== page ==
With all the bad weather in the last 18 months, most of us grateful for a little respite. Rain, snow, wind and even a short-lived heat burst have made our lives unbearable. Being indoors to escape it has become a bit of a habit. For us, the protection of our houses is essential. But who is protecting the exterior of your home through all these weather systems?
In high winds, you may notice your curtains moving a little. Most of us have vents in the window frame to allow air to come in. This prevents mold and stale air building up inside that can damage the interior of our home. However, if you shut these vents and the air is still moving a heavy curtain, you may need to check your window seals are still good. With uPVC windows, the seals are often a rubber flap. These are often glued to the frame, but excess temperatures from direct sun or indoor heating can cause them to fail. You could do a fix-up job yourself, but if the windows are still under warranty, call the installers to check them.
When you look at the ceilings, especially upstairs, they should be an uniform color. If there are any darker patches, this may be a sign that water is penetrating the ceiling from above. Often, the cause is just a leaky pipe. Finding the leak can be tricky, because water will follow gravity. That means the run from the pipe seal to the ceiling patch could be many inches or even yards apart. If you are not confident in climbing into crawl spaces or attics, you may need a plumber or handyman to trace the leak and fix the pipe.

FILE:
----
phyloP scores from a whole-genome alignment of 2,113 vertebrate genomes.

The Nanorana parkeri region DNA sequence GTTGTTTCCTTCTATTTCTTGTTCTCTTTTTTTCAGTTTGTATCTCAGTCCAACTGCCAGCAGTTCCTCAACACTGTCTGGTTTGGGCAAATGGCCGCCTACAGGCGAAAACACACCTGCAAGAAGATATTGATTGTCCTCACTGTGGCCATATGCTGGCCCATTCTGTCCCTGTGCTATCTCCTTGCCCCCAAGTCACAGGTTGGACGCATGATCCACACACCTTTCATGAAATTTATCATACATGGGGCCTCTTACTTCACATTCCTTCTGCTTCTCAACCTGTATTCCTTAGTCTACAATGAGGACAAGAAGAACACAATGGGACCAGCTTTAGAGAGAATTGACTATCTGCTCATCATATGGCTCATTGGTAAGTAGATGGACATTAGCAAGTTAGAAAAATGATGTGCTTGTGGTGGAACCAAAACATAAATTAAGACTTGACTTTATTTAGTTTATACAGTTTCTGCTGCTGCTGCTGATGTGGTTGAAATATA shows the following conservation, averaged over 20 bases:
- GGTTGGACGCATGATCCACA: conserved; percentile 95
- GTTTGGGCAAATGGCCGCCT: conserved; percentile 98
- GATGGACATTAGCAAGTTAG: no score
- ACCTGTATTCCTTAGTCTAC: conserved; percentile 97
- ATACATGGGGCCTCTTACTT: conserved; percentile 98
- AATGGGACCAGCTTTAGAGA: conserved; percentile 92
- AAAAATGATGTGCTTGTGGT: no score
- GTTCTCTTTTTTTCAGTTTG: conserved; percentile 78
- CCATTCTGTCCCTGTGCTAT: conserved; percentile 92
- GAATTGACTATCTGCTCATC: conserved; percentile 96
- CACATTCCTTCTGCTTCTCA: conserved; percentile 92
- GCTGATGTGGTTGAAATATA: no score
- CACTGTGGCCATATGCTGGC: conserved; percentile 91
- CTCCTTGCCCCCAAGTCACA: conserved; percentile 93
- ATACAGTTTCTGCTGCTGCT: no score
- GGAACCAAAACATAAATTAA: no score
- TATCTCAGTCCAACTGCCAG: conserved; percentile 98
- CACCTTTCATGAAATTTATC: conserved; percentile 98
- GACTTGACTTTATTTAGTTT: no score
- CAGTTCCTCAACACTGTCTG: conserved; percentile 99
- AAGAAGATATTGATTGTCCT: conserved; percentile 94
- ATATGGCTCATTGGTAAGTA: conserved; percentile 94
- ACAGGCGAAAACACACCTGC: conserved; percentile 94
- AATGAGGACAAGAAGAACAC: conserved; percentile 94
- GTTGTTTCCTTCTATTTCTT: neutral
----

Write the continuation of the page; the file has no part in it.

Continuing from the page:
Another reason for water on the ceiling could be a leak from the roof. The trusses that hold up the roof are made of wood, so having water running down them and onto a plaster ceiling will quickly cause significant damage. Go up into your attic space with the lights off. If you can see daylight, then water is likely getting in from that location. You will need a professional roofer to get up onto the outside of your roof and replace any tiles or shingles that have perished. There are roof services in Minneapolis and St Paul by professional roofing contractor Iron River Construction and other companies that specialize in this kind of work.
If you want to see the work for yourself, you should be able to use a pair of binoculars and see all of your roof from the ground. You could even ask your roofer to place a sticker on the damaged, or new tile so you can see the work is done. It can be nerve wracking having a contractor in to do work you cannot see for yourself, but the cost of the damage you may incur will be a much greater burden. You can always ask for customer references or check them out online if you are concerned about a workman’s credentials.